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Friday, October 01, 2021

Why Are MLB’s Worst Teams Getting Worse?

They have plenty of miserable company. Pittsburgh was the fourth team this year to lose 100 or more games. The D-backs sit at 109 losses with three games to play. The Orioles have 107 defeats and the Rangers have 100.

This is not normal. This is only the third time in MLB history that four teams have lost 100 or more games in the same season.

But maybe this is the new normal. It also happened in 2019 (with a 60-game 2020 season in between). We are in the age of utter futility when it comes to bad teams. In 2019, there were also four 100-loss teams. In 2018 there were three.

There have been as many 100-loss teams in the past three full seasons (2018, 2019 and 2021) as there were from 2007-2017 combined.

Looked at from a slightly different angle the numbers don’t change. From 1966-2018, that 2002 season was the only one where more than two teams reached 100 losses. Now that number has been topped in each of the last three full seasons.

We are right now in an era where the best teams are better and the worst teams are worse than they have been in more than a half century. With more utterly futile teams, there are also more dominant ones. From 2005-2016 there were six 100-win teams in that 12-season stretch. From 2017-2021 (four full seasons) there have been 12, and the Rays could make it 13 if they win two of their final three games this weekend.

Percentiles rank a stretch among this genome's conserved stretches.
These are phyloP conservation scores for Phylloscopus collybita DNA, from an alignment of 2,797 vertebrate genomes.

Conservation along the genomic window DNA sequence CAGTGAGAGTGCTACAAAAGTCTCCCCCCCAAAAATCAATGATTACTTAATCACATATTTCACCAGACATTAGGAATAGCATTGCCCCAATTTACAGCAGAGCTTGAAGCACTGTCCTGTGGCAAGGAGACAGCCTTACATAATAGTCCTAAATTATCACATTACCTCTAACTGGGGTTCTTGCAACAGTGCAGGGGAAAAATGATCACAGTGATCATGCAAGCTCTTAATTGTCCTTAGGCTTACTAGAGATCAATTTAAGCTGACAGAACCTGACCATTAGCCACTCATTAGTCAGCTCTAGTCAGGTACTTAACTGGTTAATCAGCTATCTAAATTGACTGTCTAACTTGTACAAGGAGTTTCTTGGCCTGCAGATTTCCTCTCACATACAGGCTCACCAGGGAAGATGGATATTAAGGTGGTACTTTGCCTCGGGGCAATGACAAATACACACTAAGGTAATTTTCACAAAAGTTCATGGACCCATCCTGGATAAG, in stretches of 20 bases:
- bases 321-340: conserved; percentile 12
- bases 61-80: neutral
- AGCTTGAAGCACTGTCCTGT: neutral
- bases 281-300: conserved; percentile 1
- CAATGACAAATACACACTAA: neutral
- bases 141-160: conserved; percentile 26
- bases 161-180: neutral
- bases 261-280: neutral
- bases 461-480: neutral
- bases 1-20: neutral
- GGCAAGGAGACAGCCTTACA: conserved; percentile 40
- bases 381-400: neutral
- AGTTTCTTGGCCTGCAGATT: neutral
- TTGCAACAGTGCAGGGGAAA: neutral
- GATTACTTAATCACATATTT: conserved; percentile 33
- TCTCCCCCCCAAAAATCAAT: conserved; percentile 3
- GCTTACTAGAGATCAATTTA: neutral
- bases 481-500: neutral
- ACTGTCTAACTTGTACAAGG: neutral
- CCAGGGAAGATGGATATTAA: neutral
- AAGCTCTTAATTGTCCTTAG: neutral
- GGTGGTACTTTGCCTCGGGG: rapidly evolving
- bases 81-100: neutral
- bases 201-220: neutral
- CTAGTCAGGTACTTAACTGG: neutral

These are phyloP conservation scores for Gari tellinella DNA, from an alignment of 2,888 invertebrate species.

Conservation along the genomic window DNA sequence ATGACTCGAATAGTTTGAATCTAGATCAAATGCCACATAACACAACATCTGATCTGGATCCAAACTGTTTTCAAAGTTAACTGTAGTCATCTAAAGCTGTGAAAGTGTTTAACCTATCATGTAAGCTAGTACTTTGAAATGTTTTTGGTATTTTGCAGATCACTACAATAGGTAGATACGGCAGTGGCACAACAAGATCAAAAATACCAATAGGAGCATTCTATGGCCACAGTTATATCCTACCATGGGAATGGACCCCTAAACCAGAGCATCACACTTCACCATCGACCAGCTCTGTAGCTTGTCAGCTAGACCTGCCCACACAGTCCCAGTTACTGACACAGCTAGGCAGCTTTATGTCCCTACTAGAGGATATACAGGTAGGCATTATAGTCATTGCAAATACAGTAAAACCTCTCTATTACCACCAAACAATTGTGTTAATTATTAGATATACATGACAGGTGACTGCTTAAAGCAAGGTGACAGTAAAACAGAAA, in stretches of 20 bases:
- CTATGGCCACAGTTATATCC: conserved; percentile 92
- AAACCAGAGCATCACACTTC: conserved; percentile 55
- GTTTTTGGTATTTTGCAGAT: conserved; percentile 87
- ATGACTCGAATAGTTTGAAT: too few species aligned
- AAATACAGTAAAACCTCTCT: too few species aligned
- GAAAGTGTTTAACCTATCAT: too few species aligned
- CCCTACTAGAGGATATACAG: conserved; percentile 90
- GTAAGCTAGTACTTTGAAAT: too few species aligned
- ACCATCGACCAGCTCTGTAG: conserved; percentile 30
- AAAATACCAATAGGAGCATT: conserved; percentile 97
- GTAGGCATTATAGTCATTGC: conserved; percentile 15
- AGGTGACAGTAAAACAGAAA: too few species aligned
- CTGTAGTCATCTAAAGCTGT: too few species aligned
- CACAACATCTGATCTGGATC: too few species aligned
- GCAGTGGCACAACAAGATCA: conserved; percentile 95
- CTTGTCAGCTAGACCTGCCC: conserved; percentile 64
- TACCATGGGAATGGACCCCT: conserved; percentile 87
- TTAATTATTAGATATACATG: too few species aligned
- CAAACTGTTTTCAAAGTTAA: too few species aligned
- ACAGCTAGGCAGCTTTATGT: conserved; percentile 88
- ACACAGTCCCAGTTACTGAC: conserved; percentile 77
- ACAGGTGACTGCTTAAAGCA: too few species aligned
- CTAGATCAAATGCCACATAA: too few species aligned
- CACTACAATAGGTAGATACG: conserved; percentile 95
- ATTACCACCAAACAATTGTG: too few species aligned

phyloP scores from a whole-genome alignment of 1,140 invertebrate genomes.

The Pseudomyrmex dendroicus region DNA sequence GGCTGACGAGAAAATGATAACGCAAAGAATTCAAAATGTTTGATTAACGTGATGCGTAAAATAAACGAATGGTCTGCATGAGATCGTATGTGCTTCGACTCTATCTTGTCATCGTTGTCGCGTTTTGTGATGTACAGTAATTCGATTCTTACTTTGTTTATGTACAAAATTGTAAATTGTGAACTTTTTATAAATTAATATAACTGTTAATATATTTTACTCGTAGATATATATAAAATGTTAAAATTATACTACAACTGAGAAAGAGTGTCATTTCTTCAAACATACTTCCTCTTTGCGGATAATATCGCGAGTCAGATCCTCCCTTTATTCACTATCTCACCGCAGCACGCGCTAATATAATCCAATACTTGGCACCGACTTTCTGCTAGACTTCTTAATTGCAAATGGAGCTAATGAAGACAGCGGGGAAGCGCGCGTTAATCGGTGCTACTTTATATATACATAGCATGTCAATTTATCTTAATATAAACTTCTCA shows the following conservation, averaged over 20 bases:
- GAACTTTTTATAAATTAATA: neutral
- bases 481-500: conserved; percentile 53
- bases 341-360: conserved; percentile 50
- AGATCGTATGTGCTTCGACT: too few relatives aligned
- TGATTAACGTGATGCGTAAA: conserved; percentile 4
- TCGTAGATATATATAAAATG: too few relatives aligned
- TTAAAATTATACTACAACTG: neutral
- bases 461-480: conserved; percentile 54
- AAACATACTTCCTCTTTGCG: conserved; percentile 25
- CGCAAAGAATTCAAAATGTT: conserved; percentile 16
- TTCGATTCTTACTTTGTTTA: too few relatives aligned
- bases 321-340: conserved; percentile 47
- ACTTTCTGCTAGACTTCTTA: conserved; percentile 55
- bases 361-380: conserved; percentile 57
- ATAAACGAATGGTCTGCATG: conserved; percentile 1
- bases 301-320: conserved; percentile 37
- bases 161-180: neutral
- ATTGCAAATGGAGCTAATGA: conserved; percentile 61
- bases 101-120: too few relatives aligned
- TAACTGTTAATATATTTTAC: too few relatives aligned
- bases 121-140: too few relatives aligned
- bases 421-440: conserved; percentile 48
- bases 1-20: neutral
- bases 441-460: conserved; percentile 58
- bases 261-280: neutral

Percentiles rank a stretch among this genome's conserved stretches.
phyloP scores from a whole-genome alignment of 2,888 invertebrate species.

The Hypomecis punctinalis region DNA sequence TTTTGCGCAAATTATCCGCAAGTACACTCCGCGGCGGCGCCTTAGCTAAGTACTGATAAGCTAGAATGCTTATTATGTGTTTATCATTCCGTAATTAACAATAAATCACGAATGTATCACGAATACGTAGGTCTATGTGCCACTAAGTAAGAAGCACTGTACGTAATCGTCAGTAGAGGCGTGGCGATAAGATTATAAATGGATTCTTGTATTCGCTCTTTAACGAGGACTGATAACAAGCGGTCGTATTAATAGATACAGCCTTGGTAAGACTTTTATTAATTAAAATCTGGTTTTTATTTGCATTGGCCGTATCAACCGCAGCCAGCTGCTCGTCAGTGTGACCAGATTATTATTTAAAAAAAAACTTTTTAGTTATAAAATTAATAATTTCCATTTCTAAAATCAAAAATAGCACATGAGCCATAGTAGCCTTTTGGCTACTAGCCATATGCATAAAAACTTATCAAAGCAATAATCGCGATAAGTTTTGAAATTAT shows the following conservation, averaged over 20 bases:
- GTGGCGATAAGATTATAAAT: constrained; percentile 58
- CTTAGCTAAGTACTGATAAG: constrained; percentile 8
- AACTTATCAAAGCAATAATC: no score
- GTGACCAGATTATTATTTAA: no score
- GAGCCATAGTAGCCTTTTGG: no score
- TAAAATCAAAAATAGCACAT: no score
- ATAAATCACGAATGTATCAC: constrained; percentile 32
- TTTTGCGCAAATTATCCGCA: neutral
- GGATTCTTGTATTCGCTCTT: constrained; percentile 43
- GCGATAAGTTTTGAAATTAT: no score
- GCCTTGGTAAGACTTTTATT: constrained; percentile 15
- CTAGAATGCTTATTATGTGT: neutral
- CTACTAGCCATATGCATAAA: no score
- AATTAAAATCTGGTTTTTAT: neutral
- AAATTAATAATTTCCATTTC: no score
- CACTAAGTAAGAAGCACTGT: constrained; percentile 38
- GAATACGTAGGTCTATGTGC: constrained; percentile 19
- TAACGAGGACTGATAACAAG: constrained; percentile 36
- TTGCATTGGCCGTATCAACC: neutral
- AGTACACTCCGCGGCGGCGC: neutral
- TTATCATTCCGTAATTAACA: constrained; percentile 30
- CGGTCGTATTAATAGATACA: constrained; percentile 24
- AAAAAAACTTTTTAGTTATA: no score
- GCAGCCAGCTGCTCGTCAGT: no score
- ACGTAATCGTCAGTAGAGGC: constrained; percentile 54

RoyalsRetro (AG#1F) Posted: October 01, 2021 at 11:38 AM | 34 comment(s)
  Beats: tanking

Monday, September 06, 2021

Bill James Online: Tanking

      My point is, there are different ways to think about how to compete with limited resources. Some teams are well run; other teams are not as well run.  THIS IS NOT THE PROBLEM.  The problem is that the current economic structure of baseball makes it difficult for many teams to compete.

      This has been the case through most of baseball history.  How do you think the Yankees got Babe Ruth?  They bought him.  How do you think they got Joe DiMaggio?  There was a bidding war, and they won.  They had more money than the other teams.  Economic inequality leads to unequal results.  It has always been that way.

      The problem of teams having greatly unequal opportunity to win has always been there.  Sometimes it gets better; sometimes it gets worse.  Right now it is pretty bad.

      The fact that this problem is ground into the history of the game does not mean that we have to accept it.  There is a simple principle that would help greatly.  The principle is:  when two teams play a baseball game—or any sporting event.  When two teams arrange a sporting event and the rights to broadcast that event are sold, both teams share equally in the profits.

      That doesn’t mean that the Yankees and the Royals come out even.  Let us say that the broadcast rights for Team A generate $1 billion a year, and the broadcast rights for Team B generate $10 million a year, a hundred-to-one ratio. Team A keeps $500 million, and puts $500 million into a fund to be divided among the teams they have played, proportional to the games played.  Team B keeps $5 million, and puts the other $5 million into a fund to be divided among the opposition.  Team A still comes out far ahead, but the ratio changes from 100 to 1 to something more like 5 to 1.

      An inequitable allocation of resources among competing teams is not a good thing.  It is a inevitable nuisance.  It’s a problem.  Baseball should mitigate that problem to the extent that it can be done.

RoyalsRetro (AG#1F) Posted: September 06, 2021 at 12:44 PM | 52 comment(s)
  Beats: tanking

 

 

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